Joan of Arc Biography: Because of her actions during the Lancastrian phase of the Hundred Years’ War, Joan of Arc—also known as Joan the Maiden and The Maid of Orleans—is regarded as a French heroine and a saint by the Roman Catholic Church. Joan said she had seen visions from Saint Margaret, Saint Catherine of Alexandria, and the Archangel Michael to help King Charles VII reclaim France from England’s hegemony.
She was granted permission to see King Charles VII in Chinon after making multiple requests to see him. In April 1429, the king permitted her to be a part of the rescue army during the Siege of Orleans. She supported King Charles during his coronation and ultimately won the war on his behalf. What a privilege it is to honor the martyr and heroine Joan of Arc with the world at large today!
Joan of Arc Biography:
Born about 1412, Joan of Arc originated from the Meuse Valley, a little village in Lorraine, France, called Domremy. Jacques d’Arc and Isabelle Romee, her parents, were small-scale farmers with a combined landholding of about fifty acres. For additional money, her father served as a village administrator as well. Despite not going to school, her mother instilled in her the beliefs of the Catholic Church. France and England were at war at the time, which was referred to as the “Hundred Years’ War.” When she was a teenager, she thought she had seen Saint Margaret, Saint Archangel Michael, and Saint Catherine of Alexandria guiding King Charles VII in his efforts to free France from English rule.
In April 1429, the king dispatched her to participate in the relief army at the Siege of Orleans. She lifted the siege nine days after landing in Orleans, which earned her recognition. She was by King Charles VII’s side when he was consecrated thereafter. On September 8, Joan of Arc and John II, Duke of Alencon, launched an unsuccessful raid on Paris, leaving Joan with injuries. By October, she had recovered enough to fight alongside Perrinet Gressart once more. Despite their defeat, she came home to discover that King Charles VII had elevated her family to the nobility. In May 1430, she organized a group of volunteers to take the place of Compiegne, which the Burgundians had attacked but who had instead taken her hostage and given her over to the English.
Pierre Cauchon, the time’s pro-English bishop, tried her and found her guilty of hearsay charges. As a result of her judgment, she was burned at the stake in May 1431. However, Pope Callixtus III approved the reopening and investigation of her case in 1456. It was ruled invalid as it was found to be dishonest and poorly thought out. Since then, she has been regarded as a martyr and her name has been cleared of all imperfections. After the revolution, she went on to become a national emblem of France.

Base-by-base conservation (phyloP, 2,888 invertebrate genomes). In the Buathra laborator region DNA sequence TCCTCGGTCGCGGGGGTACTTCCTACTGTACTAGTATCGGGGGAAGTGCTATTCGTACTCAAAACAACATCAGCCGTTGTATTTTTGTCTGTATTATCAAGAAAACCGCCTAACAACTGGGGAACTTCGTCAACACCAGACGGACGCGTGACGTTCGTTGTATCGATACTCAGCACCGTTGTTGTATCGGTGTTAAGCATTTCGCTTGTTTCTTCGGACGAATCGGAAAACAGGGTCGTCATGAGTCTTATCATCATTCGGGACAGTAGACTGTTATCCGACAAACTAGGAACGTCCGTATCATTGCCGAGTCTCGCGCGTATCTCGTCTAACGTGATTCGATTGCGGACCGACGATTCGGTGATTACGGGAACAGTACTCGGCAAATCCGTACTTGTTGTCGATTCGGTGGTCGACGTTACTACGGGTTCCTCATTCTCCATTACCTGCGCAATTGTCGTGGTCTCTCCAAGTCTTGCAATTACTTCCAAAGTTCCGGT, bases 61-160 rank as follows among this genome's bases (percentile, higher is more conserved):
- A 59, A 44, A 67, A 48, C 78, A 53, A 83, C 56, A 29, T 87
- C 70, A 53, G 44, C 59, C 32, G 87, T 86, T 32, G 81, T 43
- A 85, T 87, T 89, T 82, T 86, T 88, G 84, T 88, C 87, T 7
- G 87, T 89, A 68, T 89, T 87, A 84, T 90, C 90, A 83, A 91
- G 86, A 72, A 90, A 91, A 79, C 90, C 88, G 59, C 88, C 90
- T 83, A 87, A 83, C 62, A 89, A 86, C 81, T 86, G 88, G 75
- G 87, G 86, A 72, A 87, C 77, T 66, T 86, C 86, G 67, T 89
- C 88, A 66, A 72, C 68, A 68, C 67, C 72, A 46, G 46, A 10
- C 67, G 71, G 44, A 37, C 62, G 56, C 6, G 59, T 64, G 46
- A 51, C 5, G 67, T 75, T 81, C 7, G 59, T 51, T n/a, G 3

Joan of Arc Biography: Net Worth and Height
The Maid of Orleans, La Pucelle
|Date of Birth
|January 6, 1412
|May 30, 1431 (age 19)
Reasons we admire her
She was a brave woman.
Joan of Arc led a valiant army. She is also characterized as a woman who stood up for her convictions and encouraged others to follow suit. Joan is contrasted with biblical heroines such as Judith and Esther.
She was both a martyr and a saint.
The inhabitants of Orleans acknowledged Joan of Arc as a sacred figure. Felix Dupanloup began her beatification process in 1942, the year he was appointed Bishop. She was already recognized as a martyr and a holy person outside of the Catholic Church at the time of her death. She is revered as the Pantheon of the Cao Dai faith and is also considered a visionary in The Church of England.
Her extensive cultural heritage
France has produced hundreds of artworks featuring Joan of Arc. She has since become the subject of numerous novels. Her narrative has influenced literature and art in every country over the years, leaving a lasting legacy.
5 facts About Her
Her mental health condition has been diagnosed.
It is believed that during the time of Joan of Arc’s visions, she suffered from a neurological imbalance that ultimately led to either bipolar disease or schizophrenia.
The first female “bob” wearer
People who advised her to dress in masculine attire during the war also requested that she wear her hair short; as a result, she chopped off her hair into a “bob,” which is how she was photographed.
Her brothers misrepresented her as an imposter.
For several years, as she set out to persuade the world that Joan had escaped and the English had not triumphed,
Joan of Arc went by several names.
Joan wrote down her name as Jehanne la Pucelle prior to her trial. In her community, she was known as Jeanette, but Arc adopted her father’s name.
The Seine was filled with her ashes.
Her body is said to have been scattered into the Seine, and her spirit is said to still move with the current flow of water.